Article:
Botany Photo of the Day
In science, beauty. In beauty, science. Daily.

January 18, 2017: Botany Photo of the Day is being actively worked on. Returning soon!

Iris wilsonii

Iris wilsonii

The photographer and author today is Taisha. She writes:

While walking through the David C. Lam Asian Garden, I found some visual appeal in the blossoms of Iris wilsonii swaying on stems of different heights. In the Garden today, they are highlighted by brief flashes of early-summer sunshine on an otherwise cloudy day.

Iris wilsonii is a Siberian iris (series Sibericae), native to China (note that Siberian in this case is a botanical-horticultural grouping). In China, it is found at mid- to high elevations in alpine meadows, streamsides and forest margins of the western part of the country. Iris wilsonii was introduced to Western cultivation by Ernest Henry Wilson around 1907. Irises in the Sibericae series can often be easily confused with each other, in part because they readily hybridize.

According to A Guide to the Species Irises: Their Identification and Cultivation, this herbaceous perennial grows to 60-70cm in height with grey-green leaves of about the same length as the hollow stem. The unbranched stem supports fragrant flowers in early summer, often of pale yellow with purple-brown stripes and spots. The fruit of this species is an ellipsoidal capsule that is borne on long pedicels.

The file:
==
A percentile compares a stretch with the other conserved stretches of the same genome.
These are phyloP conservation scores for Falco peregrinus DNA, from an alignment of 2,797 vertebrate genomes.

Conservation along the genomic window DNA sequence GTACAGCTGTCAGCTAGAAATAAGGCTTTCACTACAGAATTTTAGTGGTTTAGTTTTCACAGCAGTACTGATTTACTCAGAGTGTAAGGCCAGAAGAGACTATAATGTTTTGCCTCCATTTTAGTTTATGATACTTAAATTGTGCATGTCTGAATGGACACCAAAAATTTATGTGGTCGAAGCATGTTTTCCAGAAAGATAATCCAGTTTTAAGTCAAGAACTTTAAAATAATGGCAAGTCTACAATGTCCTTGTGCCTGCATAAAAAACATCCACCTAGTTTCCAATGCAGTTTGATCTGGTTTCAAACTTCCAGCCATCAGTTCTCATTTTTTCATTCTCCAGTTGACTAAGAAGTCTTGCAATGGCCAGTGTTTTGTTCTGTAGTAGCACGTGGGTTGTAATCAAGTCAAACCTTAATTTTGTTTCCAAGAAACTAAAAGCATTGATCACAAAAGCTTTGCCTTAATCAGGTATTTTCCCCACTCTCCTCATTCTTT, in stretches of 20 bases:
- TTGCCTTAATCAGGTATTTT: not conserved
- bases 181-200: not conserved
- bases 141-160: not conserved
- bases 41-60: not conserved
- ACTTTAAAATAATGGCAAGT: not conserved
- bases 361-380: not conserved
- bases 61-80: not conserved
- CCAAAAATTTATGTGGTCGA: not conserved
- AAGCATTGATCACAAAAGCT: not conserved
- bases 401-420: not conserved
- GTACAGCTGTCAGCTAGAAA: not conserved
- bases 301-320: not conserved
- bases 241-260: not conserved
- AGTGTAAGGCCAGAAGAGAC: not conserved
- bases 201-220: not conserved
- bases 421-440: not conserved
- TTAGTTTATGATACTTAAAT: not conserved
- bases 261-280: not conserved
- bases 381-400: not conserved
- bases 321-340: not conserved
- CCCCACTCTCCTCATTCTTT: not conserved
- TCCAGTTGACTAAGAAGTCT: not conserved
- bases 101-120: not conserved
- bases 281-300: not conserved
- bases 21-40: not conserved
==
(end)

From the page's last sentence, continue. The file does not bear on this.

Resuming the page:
Lovely, with its yellow signals and ripply petals

I shared this one on my Pinterest Board. A Pinterest sharing button on your site would spread more beauty and spread your good works further. Kat

I've never seen this iris before. such beauty in its pastelness (if that's really a word?)

ps. I just noticed the long white space requiring a scroll down is gone. the pic of the day loaded right up top. :) Yayyyy!

h w Longfellow
oh flower-de-luce.bloom on and let the river
linger to kiss thy feet
o flower of song bloom on and make forever
more fair and sweet
from the beautiful Asian wood blocks
to this very day the iris is a most
favorite flower to paint
the early people here in the usa
grew wild iris for medical use

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